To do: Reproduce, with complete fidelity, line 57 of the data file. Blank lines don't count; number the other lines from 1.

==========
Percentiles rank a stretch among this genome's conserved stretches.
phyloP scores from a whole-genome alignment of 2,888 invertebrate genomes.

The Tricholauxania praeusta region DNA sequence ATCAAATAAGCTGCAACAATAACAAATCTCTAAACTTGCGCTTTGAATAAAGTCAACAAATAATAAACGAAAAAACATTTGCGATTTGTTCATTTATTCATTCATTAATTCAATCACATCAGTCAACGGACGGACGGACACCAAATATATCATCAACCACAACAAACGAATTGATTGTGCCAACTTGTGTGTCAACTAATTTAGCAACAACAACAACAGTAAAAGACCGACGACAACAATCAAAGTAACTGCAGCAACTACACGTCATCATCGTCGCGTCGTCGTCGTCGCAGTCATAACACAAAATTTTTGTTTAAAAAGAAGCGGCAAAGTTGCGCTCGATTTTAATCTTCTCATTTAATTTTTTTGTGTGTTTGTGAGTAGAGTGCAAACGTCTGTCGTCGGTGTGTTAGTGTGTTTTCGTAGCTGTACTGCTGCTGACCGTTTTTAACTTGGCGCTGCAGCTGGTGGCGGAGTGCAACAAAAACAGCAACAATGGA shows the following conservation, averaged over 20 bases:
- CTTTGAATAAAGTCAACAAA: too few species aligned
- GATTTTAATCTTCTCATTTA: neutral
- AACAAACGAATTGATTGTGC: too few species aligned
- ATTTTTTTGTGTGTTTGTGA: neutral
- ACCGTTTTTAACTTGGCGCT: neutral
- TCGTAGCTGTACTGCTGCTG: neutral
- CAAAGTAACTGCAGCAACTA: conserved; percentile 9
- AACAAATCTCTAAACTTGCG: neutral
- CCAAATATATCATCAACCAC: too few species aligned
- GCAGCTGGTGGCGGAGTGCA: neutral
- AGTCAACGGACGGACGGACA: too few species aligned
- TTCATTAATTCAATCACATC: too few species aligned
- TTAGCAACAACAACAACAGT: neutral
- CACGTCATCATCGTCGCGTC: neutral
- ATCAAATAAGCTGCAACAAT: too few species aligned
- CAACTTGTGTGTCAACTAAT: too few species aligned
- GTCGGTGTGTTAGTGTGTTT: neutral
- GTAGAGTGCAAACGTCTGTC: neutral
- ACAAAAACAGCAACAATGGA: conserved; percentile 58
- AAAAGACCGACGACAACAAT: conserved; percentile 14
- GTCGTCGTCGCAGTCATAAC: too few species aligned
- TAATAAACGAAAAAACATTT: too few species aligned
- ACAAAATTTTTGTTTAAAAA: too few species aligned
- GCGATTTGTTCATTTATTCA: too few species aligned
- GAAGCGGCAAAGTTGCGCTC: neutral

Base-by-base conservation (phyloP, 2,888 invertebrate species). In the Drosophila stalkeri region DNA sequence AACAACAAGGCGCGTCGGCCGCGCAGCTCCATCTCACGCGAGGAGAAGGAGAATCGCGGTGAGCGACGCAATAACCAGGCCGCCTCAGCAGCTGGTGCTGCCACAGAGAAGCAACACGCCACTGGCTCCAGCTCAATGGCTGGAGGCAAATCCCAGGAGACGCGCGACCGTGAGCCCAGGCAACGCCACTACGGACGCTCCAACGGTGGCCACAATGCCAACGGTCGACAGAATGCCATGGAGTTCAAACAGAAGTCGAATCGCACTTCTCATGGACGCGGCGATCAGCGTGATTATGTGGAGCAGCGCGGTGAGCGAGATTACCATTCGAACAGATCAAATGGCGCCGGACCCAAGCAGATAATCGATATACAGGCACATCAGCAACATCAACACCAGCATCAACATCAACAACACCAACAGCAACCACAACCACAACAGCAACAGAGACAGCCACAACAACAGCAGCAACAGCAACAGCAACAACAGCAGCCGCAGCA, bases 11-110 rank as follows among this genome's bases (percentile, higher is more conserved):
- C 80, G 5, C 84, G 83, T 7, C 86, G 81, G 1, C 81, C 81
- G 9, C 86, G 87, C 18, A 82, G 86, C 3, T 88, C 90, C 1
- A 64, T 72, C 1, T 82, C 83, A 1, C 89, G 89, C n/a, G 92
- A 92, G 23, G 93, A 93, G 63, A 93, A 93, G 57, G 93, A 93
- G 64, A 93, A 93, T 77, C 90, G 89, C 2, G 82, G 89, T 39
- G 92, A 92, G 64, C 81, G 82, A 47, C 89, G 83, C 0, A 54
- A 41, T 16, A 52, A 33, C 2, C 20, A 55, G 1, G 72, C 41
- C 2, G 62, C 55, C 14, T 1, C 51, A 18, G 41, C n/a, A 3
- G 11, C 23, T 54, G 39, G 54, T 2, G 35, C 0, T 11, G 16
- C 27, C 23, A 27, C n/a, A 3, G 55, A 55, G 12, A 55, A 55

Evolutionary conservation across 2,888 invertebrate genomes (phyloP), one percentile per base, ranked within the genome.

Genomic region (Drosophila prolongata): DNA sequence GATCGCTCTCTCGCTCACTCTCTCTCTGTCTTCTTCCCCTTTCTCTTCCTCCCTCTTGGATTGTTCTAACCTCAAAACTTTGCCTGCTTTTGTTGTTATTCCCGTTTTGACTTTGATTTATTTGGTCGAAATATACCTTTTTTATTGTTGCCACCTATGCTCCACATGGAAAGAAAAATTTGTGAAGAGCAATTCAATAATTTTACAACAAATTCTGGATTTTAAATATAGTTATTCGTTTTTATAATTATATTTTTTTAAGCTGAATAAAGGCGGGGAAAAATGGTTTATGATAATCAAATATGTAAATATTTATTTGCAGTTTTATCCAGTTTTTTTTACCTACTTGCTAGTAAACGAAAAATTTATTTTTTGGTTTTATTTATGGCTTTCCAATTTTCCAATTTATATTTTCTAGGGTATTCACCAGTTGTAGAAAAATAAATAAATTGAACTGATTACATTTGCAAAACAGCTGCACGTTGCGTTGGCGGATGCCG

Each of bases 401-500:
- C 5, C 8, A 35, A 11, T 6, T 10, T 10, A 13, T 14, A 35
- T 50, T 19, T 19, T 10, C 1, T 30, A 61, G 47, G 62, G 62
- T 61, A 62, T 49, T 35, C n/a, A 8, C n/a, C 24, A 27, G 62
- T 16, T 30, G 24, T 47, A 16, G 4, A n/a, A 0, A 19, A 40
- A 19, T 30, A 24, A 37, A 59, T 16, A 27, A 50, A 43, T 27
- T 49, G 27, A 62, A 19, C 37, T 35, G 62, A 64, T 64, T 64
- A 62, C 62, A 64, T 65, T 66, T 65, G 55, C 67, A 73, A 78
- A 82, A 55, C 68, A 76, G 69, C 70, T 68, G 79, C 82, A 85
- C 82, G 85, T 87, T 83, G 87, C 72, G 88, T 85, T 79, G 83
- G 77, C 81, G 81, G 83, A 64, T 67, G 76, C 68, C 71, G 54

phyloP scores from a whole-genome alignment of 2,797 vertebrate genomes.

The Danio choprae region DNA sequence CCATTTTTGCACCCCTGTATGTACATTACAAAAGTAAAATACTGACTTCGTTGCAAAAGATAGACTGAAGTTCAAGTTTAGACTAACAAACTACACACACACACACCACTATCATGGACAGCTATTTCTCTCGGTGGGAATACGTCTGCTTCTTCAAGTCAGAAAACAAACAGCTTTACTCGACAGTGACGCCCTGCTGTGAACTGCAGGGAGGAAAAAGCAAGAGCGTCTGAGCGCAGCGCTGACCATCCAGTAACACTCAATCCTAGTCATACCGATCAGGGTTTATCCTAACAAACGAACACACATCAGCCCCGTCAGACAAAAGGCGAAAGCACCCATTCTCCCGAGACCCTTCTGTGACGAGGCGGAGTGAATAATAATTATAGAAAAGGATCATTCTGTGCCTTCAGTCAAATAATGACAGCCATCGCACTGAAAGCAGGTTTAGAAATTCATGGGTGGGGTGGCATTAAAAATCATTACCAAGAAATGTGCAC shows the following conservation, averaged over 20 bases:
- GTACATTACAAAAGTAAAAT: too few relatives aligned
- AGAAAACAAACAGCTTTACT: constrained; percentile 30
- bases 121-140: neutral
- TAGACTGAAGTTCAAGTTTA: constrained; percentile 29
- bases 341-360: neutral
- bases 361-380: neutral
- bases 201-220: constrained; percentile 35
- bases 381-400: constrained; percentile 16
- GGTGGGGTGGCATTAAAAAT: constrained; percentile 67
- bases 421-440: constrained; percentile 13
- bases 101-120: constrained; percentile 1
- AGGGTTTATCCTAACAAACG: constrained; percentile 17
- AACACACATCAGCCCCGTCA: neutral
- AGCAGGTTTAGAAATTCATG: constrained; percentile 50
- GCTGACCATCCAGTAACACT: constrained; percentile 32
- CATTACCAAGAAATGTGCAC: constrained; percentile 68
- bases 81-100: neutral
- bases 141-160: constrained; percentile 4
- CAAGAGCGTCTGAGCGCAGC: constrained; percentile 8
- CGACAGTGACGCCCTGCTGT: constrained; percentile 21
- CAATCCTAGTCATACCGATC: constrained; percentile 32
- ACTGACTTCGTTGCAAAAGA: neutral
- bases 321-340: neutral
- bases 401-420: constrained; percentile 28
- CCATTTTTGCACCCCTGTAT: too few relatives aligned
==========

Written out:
- bases 121-140: neutral